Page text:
We are 2 weeks post retirement and Grizzer is starting to become more interactive. Of all the wolves in the Exhibit Pack, Grizzer showed the most behavioral issues with Shadow's retirement. Since the 2008 pup introduction, we have observed Grizzer to be tolerant of pups, not forcing any conflict and letting the pups climb all over him. As those pups matured, he continued to avoid conflict, and maintained a social relationship. With the exception of the dominance he showed towards Malik, he's always been quick to give in, especially to Shadow's dominance. In the absence of Shadow's leadership, Grizzer appears to be responding with avoidance behavior when Maya, Denali or Aidan are in a dominant interaction. We interpret this as a lack of behavior towards assuming a leadership role, resulting in either Aidan or Denali becoming the next dominant male. The Center is re instituting a program called Wolf Watch. This program occurs the first Thursday of every month, and involves training program participants in data collection, and having the observers camp out in the auditorium for a night of observation. We hope to offer this program the first Thursday of every month, and be able to interpret the pack dynamics without the influence of wolf care staff interactions with the wolves.
In the last few month's prior to retirement, Shadow was very tense when any of the other wolves approached. This could have been related to his aging condition and overcompensation for dominance as he began to physically age. The pack is very calm since Shadow's retirement, and Aidan has benefited greatly. With Maya under less tension, Aidan has been less of a target, and was observed swimming during a recent enclosure enrichment, something that he hasn't done in years, likely due to the lack of a quick escape in the water. Aidan has been showing some dominance, and the following notes were observed by Wolf Ethology Students: Kara Lindberg, Kathy Shaw, Emily Perry, Jim Shero <br> Aidan has been very attentive to interactions between all of the pack members. Shadow initiated multiple howls, to which the pack responded. Aidan joined in these responses and stood near the other members of the pack , both of which are recent behaviors for him. Aidan has been initiating play bouts with Denali and has begun to assert dominance over Denali. One interesting interaction included Aidan pinning Denali while about ten feet away Maya pinned Grizzer. Aidan and Maya held the pins for several seconds. Also, two times this week Aidan and Maya were seen parallel gaiting together.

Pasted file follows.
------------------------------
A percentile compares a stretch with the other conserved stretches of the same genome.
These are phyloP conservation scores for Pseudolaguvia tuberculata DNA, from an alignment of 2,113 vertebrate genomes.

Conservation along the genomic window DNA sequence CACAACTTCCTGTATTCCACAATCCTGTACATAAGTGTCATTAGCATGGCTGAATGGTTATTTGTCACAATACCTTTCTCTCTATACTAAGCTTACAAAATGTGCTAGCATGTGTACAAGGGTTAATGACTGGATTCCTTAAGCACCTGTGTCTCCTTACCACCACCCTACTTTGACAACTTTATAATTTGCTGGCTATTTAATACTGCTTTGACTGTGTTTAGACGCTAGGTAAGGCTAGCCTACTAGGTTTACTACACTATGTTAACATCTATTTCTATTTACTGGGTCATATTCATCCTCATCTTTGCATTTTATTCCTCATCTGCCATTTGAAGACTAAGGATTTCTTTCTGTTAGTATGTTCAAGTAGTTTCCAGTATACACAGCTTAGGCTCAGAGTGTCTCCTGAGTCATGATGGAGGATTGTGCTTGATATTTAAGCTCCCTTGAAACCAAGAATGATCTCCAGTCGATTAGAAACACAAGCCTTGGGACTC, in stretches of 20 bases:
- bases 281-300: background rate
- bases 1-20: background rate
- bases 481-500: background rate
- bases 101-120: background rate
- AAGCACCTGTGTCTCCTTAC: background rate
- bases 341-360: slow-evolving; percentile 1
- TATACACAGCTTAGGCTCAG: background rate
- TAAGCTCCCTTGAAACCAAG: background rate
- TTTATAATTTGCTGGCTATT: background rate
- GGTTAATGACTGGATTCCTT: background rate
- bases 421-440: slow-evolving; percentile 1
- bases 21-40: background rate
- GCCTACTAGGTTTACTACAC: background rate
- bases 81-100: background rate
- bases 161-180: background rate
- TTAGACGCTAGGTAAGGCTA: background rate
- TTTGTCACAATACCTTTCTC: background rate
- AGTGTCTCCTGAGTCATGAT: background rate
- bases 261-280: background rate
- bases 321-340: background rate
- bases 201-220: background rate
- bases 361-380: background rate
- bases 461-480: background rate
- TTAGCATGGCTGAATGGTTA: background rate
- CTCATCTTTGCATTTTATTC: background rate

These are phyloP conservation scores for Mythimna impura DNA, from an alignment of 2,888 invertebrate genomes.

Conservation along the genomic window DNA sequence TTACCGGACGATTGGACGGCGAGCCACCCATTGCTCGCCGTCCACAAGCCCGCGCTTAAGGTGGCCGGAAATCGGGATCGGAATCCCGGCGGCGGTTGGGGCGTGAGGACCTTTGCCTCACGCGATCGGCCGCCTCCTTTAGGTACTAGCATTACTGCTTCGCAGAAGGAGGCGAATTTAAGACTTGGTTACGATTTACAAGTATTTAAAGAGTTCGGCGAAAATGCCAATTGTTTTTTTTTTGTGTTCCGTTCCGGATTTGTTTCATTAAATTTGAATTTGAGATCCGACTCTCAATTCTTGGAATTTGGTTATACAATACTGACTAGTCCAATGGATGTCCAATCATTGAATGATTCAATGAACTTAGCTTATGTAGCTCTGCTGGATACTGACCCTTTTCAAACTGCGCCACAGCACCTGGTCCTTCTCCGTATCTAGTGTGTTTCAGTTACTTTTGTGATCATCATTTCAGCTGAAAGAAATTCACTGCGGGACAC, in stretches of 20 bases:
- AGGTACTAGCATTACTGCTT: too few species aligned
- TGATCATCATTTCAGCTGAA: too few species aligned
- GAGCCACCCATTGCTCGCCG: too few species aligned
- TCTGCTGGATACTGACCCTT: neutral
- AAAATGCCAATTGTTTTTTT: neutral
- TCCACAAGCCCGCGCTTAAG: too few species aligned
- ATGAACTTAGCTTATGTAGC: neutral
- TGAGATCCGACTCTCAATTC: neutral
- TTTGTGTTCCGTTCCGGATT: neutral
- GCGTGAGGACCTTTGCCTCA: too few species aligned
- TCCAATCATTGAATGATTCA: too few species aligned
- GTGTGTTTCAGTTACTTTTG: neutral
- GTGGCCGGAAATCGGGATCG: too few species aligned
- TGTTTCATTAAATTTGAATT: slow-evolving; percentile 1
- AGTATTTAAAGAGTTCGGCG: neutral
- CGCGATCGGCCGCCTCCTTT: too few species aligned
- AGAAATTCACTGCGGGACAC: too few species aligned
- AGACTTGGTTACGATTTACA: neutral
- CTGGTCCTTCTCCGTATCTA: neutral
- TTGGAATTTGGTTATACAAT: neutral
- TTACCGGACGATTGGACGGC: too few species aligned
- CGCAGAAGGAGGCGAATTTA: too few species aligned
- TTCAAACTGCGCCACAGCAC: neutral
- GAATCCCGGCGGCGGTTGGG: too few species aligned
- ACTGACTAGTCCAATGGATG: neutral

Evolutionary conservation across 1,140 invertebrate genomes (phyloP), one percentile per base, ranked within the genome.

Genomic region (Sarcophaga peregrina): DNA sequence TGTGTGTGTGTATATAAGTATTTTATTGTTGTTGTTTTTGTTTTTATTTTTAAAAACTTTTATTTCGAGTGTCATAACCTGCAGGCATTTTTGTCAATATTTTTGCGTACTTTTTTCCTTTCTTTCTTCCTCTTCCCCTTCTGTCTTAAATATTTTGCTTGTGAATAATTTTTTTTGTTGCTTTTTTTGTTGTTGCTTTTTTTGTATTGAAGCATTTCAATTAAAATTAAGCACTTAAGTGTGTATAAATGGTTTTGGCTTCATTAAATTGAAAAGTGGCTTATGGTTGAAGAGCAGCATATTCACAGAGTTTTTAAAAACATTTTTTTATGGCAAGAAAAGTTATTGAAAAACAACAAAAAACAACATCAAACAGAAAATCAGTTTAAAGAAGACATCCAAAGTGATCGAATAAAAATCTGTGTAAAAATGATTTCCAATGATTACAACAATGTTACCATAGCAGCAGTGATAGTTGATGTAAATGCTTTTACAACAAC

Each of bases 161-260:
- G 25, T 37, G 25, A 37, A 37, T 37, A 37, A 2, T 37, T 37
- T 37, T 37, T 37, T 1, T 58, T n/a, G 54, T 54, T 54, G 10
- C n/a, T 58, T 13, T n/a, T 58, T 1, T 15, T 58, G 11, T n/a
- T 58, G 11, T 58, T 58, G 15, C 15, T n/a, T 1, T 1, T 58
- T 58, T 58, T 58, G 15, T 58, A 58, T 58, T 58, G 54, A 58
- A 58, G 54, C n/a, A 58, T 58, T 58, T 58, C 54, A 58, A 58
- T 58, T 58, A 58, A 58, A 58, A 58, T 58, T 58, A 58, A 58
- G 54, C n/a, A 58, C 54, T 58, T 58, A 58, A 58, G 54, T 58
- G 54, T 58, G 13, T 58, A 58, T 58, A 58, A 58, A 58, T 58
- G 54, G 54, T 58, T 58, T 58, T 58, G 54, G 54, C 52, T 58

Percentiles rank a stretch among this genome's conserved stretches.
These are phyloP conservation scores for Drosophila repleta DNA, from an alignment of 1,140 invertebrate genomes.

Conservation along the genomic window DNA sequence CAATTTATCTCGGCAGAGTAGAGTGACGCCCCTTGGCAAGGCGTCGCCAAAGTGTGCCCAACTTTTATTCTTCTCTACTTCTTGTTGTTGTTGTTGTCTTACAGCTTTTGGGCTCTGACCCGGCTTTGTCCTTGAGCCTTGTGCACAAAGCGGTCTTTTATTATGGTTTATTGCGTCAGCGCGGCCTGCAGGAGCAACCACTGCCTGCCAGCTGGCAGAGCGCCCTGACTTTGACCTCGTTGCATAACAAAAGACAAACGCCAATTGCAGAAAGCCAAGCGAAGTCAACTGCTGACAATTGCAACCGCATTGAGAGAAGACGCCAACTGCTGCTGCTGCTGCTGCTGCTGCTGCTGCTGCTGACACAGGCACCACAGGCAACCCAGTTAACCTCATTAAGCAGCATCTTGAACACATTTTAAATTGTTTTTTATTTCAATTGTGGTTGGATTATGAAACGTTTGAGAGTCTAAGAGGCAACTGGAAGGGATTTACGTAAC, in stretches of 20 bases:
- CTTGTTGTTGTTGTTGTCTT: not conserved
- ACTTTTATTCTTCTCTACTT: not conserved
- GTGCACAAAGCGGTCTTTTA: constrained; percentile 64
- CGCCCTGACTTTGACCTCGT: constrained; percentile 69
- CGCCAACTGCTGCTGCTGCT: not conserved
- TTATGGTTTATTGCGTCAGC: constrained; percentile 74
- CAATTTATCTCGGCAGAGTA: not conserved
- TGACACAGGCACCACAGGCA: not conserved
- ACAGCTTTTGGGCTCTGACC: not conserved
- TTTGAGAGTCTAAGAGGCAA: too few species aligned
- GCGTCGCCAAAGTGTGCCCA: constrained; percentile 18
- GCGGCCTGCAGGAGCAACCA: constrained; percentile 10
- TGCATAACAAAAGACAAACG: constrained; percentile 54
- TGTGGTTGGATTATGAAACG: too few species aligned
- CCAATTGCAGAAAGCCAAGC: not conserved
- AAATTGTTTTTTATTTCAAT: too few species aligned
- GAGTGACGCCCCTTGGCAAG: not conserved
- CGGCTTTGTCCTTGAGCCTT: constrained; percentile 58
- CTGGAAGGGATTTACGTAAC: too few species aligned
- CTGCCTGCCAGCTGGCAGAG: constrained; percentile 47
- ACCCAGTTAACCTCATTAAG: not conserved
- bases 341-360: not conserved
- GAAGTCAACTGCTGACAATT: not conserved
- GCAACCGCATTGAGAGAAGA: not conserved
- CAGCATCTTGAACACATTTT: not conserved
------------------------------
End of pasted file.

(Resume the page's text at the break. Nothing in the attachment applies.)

Denali is still very social, interacting with Grizzer and Maya in chase behavior, and also Aidan when Aidan is showing confidence. Denali allows Aidan to show rank over him, but is using direct eye contact towards Aidan. So far, the pack is showing no clear leader, nor any indication that dominance other than Maya is defined. As a reminder, the summer season is the calmest season of the year, and rank activity may not be apparent until fall. The following observations were made by Ethology Students: Sarah Bruskotter, Jocelyn Faydenko, Steve Dibble. <br> Denali and Aidan have spent a fair amount of time playing this week. The increased amount of play behavior suggests relaxed wolves. Denali has been experiencing dominance from Aidan this week, something he hasn’t experienced from Aidan in quite some time.
In the last week, staff have noticed a considerable calm over the Exhibit Pack, specifically related to Aidan and Maya. Aidan is freely going into the pack holding with Maya, frequently on the greeting rock, and always at the fence for morning vitamins. These are behaviors that were not always the case a month ago. We have also noticed a stronger association between Aidan and Grizzer than had been previously observed. This association is not as strong as Grizzer and Denali, but worthy of noting. The Center is re instituting a program called Wolf Watch. This program occurs the first Thursday of every month, and involves training program participants in data collection, and having the observers camp out in the auditorium for a night of observation. We hope to offer this program the first Thursday of every month, and be able to interpret the pack dynamics without the influence of wolf care staff interactions with the wolves.